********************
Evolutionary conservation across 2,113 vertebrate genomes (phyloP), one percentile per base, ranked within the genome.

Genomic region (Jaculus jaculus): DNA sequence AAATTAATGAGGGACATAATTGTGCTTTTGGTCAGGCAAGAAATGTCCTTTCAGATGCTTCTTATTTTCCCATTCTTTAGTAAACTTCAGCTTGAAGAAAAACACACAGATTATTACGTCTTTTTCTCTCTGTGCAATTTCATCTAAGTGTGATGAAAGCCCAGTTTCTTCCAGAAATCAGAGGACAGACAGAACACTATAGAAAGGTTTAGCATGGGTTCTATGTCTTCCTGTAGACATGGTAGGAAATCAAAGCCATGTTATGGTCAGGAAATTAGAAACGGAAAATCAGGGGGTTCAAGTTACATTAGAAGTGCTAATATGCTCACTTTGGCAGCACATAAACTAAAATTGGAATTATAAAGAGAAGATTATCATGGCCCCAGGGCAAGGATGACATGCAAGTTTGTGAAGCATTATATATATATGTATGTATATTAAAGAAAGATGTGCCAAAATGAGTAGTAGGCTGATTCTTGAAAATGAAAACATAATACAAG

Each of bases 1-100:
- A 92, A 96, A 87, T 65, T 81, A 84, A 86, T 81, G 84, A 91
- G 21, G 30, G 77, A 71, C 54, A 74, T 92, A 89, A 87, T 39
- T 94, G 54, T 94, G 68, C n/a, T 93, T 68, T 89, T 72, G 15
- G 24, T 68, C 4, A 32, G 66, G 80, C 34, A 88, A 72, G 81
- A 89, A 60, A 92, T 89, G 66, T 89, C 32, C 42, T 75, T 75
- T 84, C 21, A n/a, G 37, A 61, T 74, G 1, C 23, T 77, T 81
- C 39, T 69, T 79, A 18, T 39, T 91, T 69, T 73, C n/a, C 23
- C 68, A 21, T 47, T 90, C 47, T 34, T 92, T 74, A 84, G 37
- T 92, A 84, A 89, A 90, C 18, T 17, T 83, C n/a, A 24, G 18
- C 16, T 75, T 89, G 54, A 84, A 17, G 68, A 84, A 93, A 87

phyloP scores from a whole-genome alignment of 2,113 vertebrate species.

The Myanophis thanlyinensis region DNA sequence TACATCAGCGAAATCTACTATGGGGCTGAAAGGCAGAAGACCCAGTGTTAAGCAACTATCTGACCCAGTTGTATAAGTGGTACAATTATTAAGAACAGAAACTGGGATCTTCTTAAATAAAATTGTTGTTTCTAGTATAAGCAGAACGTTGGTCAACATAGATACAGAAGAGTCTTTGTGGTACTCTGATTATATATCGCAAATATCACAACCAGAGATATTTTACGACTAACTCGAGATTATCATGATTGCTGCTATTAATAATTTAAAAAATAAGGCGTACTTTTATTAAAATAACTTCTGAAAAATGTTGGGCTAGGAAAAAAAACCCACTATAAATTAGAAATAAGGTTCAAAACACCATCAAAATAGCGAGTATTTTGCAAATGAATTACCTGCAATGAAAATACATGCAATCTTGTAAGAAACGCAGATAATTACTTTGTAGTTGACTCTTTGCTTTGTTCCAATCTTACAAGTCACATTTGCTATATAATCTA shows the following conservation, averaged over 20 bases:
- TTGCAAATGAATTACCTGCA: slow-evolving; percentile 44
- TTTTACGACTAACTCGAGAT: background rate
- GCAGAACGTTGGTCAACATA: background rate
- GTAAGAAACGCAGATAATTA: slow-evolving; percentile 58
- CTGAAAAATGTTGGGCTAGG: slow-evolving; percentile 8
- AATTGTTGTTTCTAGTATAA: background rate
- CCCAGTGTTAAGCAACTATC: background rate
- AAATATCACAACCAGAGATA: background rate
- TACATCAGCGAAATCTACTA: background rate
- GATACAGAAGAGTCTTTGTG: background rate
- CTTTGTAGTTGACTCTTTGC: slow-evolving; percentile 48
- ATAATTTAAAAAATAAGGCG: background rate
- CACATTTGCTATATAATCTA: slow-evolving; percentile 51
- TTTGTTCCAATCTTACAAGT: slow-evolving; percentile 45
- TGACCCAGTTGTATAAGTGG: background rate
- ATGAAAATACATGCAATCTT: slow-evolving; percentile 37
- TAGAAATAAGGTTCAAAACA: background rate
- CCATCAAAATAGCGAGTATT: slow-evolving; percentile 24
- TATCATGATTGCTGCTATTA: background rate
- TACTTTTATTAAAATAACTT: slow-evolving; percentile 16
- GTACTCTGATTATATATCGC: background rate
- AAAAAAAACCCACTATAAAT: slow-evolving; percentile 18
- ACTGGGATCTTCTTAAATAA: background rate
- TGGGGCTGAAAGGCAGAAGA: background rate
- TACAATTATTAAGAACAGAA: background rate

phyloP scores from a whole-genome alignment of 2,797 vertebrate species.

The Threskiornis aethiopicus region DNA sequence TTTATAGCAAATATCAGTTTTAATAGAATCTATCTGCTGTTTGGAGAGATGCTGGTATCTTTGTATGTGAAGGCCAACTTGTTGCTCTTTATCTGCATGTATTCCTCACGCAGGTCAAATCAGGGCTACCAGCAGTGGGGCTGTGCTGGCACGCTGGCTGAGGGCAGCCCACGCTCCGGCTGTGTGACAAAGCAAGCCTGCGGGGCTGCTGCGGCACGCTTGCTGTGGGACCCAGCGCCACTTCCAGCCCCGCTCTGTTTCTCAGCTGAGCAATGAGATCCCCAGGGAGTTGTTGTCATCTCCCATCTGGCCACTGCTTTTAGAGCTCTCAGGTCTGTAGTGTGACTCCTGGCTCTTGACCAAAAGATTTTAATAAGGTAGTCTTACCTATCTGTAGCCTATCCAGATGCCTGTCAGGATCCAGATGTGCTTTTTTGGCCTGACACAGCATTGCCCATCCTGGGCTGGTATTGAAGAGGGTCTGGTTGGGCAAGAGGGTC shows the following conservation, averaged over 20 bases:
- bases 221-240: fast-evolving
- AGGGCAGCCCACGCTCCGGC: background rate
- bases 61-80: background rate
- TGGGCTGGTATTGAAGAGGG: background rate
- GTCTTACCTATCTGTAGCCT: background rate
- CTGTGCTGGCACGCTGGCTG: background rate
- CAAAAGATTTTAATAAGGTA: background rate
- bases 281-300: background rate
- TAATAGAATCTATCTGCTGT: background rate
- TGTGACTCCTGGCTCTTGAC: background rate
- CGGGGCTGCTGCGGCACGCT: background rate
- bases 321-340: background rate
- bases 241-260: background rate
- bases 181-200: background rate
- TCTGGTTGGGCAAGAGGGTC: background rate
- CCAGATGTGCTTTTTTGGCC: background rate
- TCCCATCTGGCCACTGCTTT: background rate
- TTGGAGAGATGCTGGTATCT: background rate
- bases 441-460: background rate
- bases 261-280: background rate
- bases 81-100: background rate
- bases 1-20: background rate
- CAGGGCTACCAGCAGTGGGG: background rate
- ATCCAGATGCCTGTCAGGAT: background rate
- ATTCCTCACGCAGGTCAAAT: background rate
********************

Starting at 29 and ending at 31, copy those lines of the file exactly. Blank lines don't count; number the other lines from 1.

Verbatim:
- TTTGTTCCAATCTTACAAGT: slow-evolving; percentile 45
- TGACCCAGTTGTATAAGTGG: background rate
- ATGAAAATACATGCAATCTT: slow-evolving; percentile 37